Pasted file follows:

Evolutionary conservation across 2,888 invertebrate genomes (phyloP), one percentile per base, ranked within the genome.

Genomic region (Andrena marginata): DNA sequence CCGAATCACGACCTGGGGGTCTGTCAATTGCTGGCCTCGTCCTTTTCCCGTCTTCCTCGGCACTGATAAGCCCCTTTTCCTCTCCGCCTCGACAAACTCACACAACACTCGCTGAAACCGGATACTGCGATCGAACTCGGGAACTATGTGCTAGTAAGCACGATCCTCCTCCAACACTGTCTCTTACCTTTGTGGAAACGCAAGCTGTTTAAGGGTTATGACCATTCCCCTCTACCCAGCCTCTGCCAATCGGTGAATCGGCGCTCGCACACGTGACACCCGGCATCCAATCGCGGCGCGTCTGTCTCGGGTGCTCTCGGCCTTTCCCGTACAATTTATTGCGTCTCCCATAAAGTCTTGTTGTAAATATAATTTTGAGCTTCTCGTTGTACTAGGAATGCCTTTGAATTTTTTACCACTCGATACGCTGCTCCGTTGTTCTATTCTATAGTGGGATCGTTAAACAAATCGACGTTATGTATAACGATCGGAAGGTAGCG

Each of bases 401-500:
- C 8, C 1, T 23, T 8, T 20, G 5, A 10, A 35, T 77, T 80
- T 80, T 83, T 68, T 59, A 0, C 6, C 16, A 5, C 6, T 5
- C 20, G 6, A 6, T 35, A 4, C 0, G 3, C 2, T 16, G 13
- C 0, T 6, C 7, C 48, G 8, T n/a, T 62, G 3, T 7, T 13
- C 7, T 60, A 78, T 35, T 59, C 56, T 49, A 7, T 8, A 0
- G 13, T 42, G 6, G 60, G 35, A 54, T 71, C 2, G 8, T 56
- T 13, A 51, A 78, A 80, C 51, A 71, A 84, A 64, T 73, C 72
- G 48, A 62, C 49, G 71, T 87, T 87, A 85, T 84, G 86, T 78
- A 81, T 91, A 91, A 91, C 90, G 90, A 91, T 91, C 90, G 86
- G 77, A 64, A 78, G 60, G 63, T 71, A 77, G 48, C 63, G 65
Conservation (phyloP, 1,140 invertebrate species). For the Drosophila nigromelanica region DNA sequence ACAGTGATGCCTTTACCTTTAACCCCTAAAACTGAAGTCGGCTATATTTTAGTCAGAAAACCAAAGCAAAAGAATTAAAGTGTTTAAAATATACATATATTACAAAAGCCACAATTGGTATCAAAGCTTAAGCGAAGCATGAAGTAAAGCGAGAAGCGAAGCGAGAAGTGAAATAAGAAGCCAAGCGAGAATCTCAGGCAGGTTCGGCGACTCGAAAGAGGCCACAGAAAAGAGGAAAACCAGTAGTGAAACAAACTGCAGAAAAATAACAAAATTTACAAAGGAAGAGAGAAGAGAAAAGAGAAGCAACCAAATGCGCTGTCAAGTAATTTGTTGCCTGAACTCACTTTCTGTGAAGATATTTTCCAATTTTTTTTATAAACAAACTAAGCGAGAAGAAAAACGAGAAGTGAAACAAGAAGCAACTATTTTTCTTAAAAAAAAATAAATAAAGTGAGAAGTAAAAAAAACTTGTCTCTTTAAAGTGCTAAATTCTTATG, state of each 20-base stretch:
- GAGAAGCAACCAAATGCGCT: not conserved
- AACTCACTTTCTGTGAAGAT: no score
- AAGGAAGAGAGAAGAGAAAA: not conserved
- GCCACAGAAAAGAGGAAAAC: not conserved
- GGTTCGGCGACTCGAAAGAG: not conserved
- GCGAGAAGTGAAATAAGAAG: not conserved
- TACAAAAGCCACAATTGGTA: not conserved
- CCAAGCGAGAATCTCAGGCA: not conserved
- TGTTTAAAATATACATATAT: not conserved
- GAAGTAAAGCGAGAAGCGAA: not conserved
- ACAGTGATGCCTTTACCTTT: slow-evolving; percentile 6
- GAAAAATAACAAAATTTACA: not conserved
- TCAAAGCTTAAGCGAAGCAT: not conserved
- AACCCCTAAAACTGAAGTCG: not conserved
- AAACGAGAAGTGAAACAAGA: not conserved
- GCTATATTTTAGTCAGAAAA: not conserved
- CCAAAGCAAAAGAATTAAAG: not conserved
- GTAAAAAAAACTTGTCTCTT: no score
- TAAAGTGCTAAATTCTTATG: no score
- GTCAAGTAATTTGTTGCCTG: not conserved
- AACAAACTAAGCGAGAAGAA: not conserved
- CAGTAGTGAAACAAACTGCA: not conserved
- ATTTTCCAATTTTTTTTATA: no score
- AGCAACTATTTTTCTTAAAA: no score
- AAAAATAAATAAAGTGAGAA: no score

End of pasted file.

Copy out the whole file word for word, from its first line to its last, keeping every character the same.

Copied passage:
Evolutionary conservation across 2,888 invertebrate genomes (phyloP), one percentile per base, ranked within the genome.

Genomic region (Andrena marginata): DNA sequence CCGAATCACGACCTGGGGGTCTGTCAATTGCTGGCCTCGTCCTTTTCCCGTCTTCCTCGGCACTGATAAGCCCCTTTTCCTCTCCGCCTCGACAAACTCACACAACACTCGCTGAAACCGGATACTGCGATCGAACTCGGGAACTATGTGCTAGTAAGCACGATCCTCCTCCAACACTGTCTCTTACCTTTGTGGAAACGCAAGCTGTTTAAGGGTTATGACCATTCCCCTCTACCCAGCCTCTGCCAATCGGTGAATCGGCGCTCGCACACGTGACACCCGGCATCCAATCGCGGCGCGTCTGTCTCGGGTGCTCTCGGCCTTTCCCGTACAATTTATTGCGTCTCCCATAAAGTCTTGTTGTAAATATAATTTTGAGCTTCTCGTTGTACTAGGAATGCCTTTGAATTTTTTACCACTCGATACGCTGCTCCGTTGTTCTATTCTATAGTGGGATCGTTAAACAAATCGACGTTATGTATAACGATCGGAAGGTAGCG

Each of bases 401-500:
- C 8, C 1, T 23, T 8, T 20, G 5, A 10, A 35, T 77, T 80
- T 80, T 83, T 68, T 59, A 0, C 6, C 16, A 5, C 6, T 5
- C 20, G 6, A 6, T 35, A 4, C 0, G 3, C 2, T 16, G 13
- C 0, T 6, C 7, C 48, G 8, T n/a, T 62, G 3, T 7, T 13
- C 7, T 60, A 78, T 35, T 59, C 56, T 49, A 7, T 8, A 0
- G 13, T 42, G 6, G 60, G 35, A 54, T 71, C 2, G 8, T 56
- T 13, A 51, A 78, A 80, C 51, A 71, A 84, A 64, T 73, C 72
- G 48, A 62, C 49, G 71, T 87, T 87, A 85, T 84, G 86, T 78
- A 81, T 91, A 91, A 91, C 90, G 90, A 91, T 91, C 90, G 86
- G 77, A 64, A 78, G 60, G 63, T 71, A 77, G 48, C 63, G 65
Conservation (phyloP, 1,140 invertebrate species). For the Drosophila nigromelanica region DNA sequence ACAGTGATGCCTTTACCTTTAACCCCTAAAACTGAAGTCGGCTATATTTTAGTCAGAAAACCAAAGCAAAAGAATTAAAGTGTTTAAAATATACATATATTACAAAAGCCACAATTGGTATCAAAGCTTAAGCGAAGCATGAAGTAAAGCGAGAAGCGAAGCGAGAAGTGAAATAAGAAGCCAAGCGAGAATCTCAGGCAGGTTCGGCGACTCGAAAGAGGCCACAGAAAAGAGGAAAACCAGTAGTGAAACAAACTGCAGAAAAATAACAAAATTTACAAAGGAAGAGAGAAGAGAAAAGAGAAGCAACCAAATGCGCTGTCAAGTAATTTGTTGCCTGAACTCACTTTCTGTGAAGATATTTTCCAATTTTTTTTATAAACAAACTAAGCGAGAAGAAAAACGAGAAGTGAAACAAGAAGCAACTATTTTTCTTAAAAAAAAATAAATAAAGTGAGAAGTAAAAAAAACTTGTCTCTTTAAAGTGCTAAATTCTTATG, state of each 20-base stretch:
- GAGAAGCAACCAAATGCGCT: not conserved
- AACTCACTTTCTGTGAAGAT: no score
- AAGGAAGAGAGAAGAGAAAA: not conserved
- GCCACAGAAAAGAGGAAAAC: not conserved
- GGTTCGGCGACTCGAAAGAG: not conserved
- GCGAGAAGTGAAATAAGAAG: not conserved
- TACAAAAGCCACAATTGGTA: not conserved
- CCAAGCGAGAATCTCAGGCA: not conserved
- TGTTTAAAATATACATATAT: not conserved
- GAAGTAAAGCGAGAAGCGAA: not conserved
- ACAGTGATGCCTTTACCTTT: slow-evolving; percentile 6
- GAAAAATAACAAAATTTACA: not conserved
- TCAAAGCTTAAGCGAAGCAT: not conserved
- AACCCCTAAAACTGAAGTCG: not conserved
- AAACGAGAAGTGAAACAAGA: not conserved
- GCTATATTTTAGTCAGAAAA: not conserved
- CCAAAGCAAAAGAATTAAAG: not conserved
- GTAAAAAAAACTTGTCTCTT: no score
- TAAAGTGCTAAATTCTTATG: no score
- GTCAAGTAATTTGTTGCCTG: not conserved
- AACAAACTAAGCGAGAAGAA: not conserved
- CAGTAGTGAAACAAACTGCA: not conserved
- ATTTTCCAATTTTTTTTATA: no score
- AGCAACTATTTTTCTTAAAA: no score
- AAAAATAAATAAAGTGAGAA: no score